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How can I loop this code so that it asks the user to search for another file if the file has not been found?

import os, sys
from stat import *
from os.path import join

lookfor = input("\nPlease enter file name you want to search? \n")
def search(directory):
      for files in os.listdir(directory):
            fileItem = os.path.join(directory, files)
            fileItemStatInfo = os.stat(fileItem)
            if S_ISDIR(fileItemStatInfo.st_mode):
                  search(fileItem)
            elif S_ISREG(fileItemStatInfo.st_mode):
                  print("Searching", fileItem)
                  if lookfor in files:
                        print("\nThe File Has Been Found: %s" % join(directory, lookfor))
                        break
share|improve this question
    
Question is too localized. Can't see it being of general use. –  fgb Apr 30 '13 at 23:41
    
@fgb: Actually, this general problem—"How do I loop around input and testing the input?"—is very general, and comes up all the time. The other stuff (everything inside the search function) is just a red herring, except for the fact that it has to return something. So really, this is likely a dup. But I can't find a good question to link it to. –  abarnert Apr 30 '13 at 23:45
    
@abarnert: Yeah, I guess the gist of the issue is that the question is poorly posed. We should find the dupe, if it exists. –  fgb Apr 30 '13 at 23:47

2 Answers 2

First, you need to make search return success or failure:

def search(directory):
      for files in os.listdir(directory):
            fileItem = os.path.join(directory, files)
            fileItemStatInfo = os.stat(fileItem)
            if S_ISDIR(fileItemStatInfo.st_mode):
                  return search(fileItem)
            elif S_ISREG(fileItemStatInfo.st_mode):
                  print("Searching", fileItem)
                  if lookfor in files:
                        print("\nThe File Has Been Found: %s" % join(directory, lookfor))
                        return True

(Note that if we fall off the end of the for loop, we'll fall off the end of the function, which means we return None. Therefore, the function an only return True, with is truthy, or None, which is not.)

Now, you just loop until it returns something true:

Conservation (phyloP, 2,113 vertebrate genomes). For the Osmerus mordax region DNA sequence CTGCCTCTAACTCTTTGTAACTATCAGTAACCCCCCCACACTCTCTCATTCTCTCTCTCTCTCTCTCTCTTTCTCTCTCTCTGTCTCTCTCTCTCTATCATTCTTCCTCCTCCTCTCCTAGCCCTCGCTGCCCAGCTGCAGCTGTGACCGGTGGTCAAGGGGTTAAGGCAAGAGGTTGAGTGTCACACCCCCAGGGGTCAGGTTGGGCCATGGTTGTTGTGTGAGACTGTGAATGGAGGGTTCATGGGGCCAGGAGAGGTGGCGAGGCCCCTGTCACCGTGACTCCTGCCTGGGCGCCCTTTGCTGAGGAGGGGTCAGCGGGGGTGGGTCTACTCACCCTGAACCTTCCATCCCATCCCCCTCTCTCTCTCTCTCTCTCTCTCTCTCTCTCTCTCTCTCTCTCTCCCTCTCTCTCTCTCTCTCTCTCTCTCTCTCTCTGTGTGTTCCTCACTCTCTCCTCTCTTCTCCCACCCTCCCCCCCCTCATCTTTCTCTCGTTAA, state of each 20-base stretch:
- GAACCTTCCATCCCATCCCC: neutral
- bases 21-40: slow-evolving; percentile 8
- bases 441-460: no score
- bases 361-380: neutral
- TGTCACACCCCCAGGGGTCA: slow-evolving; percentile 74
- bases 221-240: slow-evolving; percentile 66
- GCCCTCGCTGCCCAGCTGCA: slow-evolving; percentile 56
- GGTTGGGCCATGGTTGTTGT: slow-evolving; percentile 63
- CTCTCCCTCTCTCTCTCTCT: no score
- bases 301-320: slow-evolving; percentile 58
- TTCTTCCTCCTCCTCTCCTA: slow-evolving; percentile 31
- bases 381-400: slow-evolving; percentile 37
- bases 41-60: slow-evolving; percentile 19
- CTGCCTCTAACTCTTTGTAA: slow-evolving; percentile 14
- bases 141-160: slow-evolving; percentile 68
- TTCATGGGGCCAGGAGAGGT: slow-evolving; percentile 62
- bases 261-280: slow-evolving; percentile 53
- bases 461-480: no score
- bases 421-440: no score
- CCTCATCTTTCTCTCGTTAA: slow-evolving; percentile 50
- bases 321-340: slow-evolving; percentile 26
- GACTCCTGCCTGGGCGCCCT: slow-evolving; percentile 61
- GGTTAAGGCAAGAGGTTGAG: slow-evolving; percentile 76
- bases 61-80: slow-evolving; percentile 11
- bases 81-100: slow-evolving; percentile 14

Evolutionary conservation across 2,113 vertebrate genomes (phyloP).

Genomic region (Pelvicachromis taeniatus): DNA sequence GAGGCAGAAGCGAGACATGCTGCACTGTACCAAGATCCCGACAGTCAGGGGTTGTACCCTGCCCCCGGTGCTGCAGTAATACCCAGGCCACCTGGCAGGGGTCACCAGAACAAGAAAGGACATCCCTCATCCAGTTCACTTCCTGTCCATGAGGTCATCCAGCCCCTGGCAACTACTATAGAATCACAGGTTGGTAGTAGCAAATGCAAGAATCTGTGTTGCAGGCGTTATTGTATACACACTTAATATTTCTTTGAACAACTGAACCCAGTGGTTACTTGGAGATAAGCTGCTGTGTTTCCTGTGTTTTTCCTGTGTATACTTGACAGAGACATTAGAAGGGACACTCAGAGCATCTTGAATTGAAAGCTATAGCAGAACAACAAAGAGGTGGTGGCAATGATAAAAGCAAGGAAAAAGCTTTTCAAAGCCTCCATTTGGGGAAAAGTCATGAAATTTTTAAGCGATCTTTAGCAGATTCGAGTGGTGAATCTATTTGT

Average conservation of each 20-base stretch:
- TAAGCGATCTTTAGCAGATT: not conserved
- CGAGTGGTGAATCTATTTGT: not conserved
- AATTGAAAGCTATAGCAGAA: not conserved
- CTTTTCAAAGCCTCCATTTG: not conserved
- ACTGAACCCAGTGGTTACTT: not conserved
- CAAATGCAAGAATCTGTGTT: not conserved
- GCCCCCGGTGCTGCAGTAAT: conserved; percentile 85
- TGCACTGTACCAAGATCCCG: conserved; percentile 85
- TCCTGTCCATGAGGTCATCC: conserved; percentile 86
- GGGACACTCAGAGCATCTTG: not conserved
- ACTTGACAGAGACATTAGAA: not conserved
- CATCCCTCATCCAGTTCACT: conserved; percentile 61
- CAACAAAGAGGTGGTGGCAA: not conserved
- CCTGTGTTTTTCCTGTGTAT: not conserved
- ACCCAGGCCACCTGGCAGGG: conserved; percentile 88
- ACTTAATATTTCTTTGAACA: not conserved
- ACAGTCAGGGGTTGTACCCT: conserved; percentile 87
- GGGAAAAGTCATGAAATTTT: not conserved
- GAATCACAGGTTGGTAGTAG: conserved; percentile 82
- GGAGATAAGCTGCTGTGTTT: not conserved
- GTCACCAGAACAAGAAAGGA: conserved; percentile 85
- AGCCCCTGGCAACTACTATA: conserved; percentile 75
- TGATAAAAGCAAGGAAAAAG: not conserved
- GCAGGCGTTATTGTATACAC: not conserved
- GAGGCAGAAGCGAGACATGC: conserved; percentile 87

while True:
    lookfor=input("\nPlease enter file name you want to search? \n")
    if search(lookfor):
        break
    print('Could not find that file, sorry. Try again.')

All that said, I don't think search does what you want it to—and you can simplify it tremendously, too.

First, I'm not sure whether you're trying to use lookfor as a global variable, or as a closure within the search function… but either way, you probably shouldn't be doing that. Pass it as an argument.

Also, having a variable named files that holds each filename, instead of a collection of them, is very confusing.

If you want to walk a directory tree recursively, use os.walk instead of trying to implement it yourself.

And you should probably be printing out the found filename, not the looked-for fragment.

Putting that together:

def search(lookfor, directory):
    for dirpath, dirnames, filenames in os.walk(directory):
        for filename in filenames:
            if lookfor in filename:
                print("\nThe File Has Been Found: %s" % join(dirpath, filename))
                return True

Of course in most real-life code, you'll probably want to return the pathname, so the rest of your code can use it (e.g., to open the file), instead of just printing it out:

def search(lookfor, directory):
    for dirpath, dirnames, filenames in os.walk(directory):
        for filename in filenames:
            if lookfor in filename:
                return join(dirpath, filename)

while True:
    lookfor=input("\nPlease enter file name you want to search? \n")
    path = search(lookfor)
    if path:
        break
    print('Could not find that file, sorry. Try again.')

with open(path) as f:
    pass # now we can actually use the file we searched so hard for
share|improve this answer

I got a simple solution. Put a

while 0 < 1:

at the start of the script. It will loop every time.

share|improve this answer
    
This doesn't remotely answer the question. –  fgb Apr 30 '13 at 23:09
1  
@fgb: But on the plus side, it's an incorrect answer to the completely wrong question (because this will just raise an IndentationError and immediately quit), which isn't quite as bad as a working answer to the completely wrong question. :) –  abarnert Apr 30 '13 at 23:15
    
@abarnert: Touché! –  fgb Apr 30 '13 at 23:25

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